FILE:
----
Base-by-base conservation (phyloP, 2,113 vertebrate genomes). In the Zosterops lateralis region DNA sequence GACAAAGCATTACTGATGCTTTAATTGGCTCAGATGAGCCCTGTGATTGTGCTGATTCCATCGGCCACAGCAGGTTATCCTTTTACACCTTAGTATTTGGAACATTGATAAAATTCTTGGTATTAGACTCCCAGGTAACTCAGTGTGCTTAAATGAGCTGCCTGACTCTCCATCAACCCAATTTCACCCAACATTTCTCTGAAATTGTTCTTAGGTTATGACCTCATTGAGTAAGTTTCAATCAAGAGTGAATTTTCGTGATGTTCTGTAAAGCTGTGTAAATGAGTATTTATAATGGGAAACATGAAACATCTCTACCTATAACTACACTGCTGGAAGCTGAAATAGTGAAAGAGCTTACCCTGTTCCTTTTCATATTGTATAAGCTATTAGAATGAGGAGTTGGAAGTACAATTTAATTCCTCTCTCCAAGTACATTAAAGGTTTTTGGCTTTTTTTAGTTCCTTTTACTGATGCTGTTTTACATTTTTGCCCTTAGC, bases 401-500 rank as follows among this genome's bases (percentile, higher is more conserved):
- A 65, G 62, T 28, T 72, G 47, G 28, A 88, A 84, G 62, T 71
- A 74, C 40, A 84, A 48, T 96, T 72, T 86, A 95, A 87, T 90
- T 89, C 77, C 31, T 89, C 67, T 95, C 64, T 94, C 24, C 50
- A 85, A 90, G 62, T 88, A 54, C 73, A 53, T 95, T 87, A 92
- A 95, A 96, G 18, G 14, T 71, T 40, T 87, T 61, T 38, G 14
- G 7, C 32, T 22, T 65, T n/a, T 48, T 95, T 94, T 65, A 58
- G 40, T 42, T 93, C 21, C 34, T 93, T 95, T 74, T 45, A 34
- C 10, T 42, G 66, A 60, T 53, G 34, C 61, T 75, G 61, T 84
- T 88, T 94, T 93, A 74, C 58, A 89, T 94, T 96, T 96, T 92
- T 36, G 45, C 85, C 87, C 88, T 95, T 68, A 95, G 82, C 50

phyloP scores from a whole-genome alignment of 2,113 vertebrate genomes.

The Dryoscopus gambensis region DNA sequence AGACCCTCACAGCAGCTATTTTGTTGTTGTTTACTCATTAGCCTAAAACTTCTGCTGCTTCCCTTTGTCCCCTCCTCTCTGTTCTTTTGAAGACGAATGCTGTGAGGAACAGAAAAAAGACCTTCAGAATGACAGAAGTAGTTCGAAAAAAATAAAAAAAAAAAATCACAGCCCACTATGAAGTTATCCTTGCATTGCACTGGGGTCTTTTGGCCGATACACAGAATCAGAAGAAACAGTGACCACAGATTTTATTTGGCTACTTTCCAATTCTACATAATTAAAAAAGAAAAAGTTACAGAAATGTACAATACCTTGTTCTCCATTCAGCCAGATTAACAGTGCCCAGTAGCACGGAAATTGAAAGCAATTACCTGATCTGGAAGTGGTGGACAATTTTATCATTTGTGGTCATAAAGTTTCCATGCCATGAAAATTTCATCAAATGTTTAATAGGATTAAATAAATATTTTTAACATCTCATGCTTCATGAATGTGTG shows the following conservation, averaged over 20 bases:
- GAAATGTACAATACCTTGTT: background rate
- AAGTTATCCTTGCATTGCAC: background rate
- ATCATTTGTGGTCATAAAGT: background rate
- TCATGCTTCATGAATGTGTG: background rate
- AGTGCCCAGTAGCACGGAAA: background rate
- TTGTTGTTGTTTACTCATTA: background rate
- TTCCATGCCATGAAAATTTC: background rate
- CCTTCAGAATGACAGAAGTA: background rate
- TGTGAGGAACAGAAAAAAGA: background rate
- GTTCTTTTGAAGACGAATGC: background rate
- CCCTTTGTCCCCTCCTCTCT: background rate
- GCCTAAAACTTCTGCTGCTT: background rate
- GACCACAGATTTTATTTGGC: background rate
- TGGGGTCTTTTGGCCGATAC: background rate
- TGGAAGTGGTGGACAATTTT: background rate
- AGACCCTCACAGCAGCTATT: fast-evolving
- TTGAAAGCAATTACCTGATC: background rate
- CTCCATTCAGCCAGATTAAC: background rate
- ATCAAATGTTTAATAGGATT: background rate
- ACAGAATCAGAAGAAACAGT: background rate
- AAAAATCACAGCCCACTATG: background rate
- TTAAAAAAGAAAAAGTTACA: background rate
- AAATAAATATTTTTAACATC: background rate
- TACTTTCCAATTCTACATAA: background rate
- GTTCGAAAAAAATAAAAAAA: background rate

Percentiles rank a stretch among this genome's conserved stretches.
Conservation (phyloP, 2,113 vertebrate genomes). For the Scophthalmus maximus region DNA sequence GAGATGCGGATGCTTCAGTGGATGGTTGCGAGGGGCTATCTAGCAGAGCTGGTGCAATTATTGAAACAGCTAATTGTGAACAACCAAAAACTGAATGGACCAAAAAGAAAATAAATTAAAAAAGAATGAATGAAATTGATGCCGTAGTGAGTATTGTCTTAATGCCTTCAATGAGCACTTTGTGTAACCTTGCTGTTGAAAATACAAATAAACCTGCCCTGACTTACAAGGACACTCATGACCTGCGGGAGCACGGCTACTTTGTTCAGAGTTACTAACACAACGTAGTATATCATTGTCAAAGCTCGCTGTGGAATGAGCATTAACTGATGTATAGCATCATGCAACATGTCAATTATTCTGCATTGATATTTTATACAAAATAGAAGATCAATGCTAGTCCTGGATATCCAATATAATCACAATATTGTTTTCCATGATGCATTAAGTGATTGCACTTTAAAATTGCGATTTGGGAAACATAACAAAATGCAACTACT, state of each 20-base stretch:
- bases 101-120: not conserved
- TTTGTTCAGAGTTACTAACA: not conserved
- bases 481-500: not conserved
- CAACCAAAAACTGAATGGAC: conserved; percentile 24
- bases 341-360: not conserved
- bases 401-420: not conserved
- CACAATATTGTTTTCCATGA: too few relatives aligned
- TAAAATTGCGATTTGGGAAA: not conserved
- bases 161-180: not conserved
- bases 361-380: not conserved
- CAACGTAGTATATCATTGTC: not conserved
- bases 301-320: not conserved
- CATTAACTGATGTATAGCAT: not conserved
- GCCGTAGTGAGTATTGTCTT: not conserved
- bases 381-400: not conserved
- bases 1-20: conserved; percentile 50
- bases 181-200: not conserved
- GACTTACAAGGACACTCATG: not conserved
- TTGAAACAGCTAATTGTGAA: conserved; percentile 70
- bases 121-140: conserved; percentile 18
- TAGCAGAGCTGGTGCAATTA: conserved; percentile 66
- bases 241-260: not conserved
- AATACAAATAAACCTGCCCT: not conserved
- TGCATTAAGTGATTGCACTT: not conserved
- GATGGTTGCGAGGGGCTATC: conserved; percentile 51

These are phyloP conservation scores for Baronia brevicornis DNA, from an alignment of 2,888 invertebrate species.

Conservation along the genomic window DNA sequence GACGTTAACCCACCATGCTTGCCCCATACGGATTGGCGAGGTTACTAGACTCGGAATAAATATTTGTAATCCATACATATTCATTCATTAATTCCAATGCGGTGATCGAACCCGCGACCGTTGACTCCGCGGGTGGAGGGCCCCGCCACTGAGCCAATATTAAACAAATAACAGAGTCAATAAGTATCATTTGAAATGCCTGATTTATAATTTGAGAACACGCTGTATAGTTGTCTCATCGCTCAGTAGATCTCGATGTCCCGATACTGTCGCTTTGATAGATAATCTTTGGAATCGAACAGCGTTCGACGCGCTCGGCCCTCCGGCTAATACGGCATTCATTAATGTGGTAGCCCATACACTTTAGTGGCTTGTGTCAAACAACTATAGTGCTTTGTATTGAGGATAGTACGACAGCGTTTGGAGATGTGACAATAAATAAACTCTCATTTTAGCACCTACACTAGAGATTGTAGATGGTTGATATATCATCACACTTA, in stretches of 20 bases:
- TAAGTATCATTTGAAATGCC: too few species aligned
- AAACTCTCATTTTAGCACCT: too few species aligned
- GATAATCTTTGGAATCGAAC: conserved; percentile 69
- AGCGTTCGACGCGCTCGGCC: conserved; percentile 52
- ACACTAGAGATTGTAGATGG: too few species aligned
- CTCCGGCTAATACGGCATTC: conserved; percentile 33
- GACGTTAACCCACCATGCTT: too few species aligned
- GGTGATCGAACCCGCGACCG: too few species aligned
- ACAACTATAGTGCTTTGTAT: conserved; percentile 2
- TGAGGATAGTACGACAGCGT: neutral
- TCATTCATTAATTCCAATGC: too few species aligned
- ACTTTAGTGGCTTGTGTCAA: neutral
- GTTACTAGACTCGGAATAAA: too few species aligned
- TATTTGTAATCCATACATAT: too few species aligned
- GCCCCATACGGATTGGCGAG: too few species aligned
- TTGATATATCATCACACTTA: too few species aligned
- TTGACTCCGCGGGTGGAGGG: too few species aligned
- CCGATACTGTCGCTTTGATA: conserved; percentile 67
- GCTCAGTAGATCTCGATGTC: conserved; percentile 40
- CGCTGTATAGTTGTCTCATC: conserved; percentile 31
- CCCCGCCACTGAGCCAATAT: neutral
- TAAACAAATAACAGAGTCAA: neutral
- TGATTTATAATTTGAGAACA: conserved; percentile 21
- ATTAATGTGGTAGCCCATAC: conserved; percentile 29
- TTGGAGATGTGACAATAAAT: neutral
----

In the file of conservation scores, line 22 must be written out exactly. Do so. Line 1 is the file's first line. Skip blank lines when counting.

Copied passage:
- TGTGAGGAACAGAAAAAAGA: background rate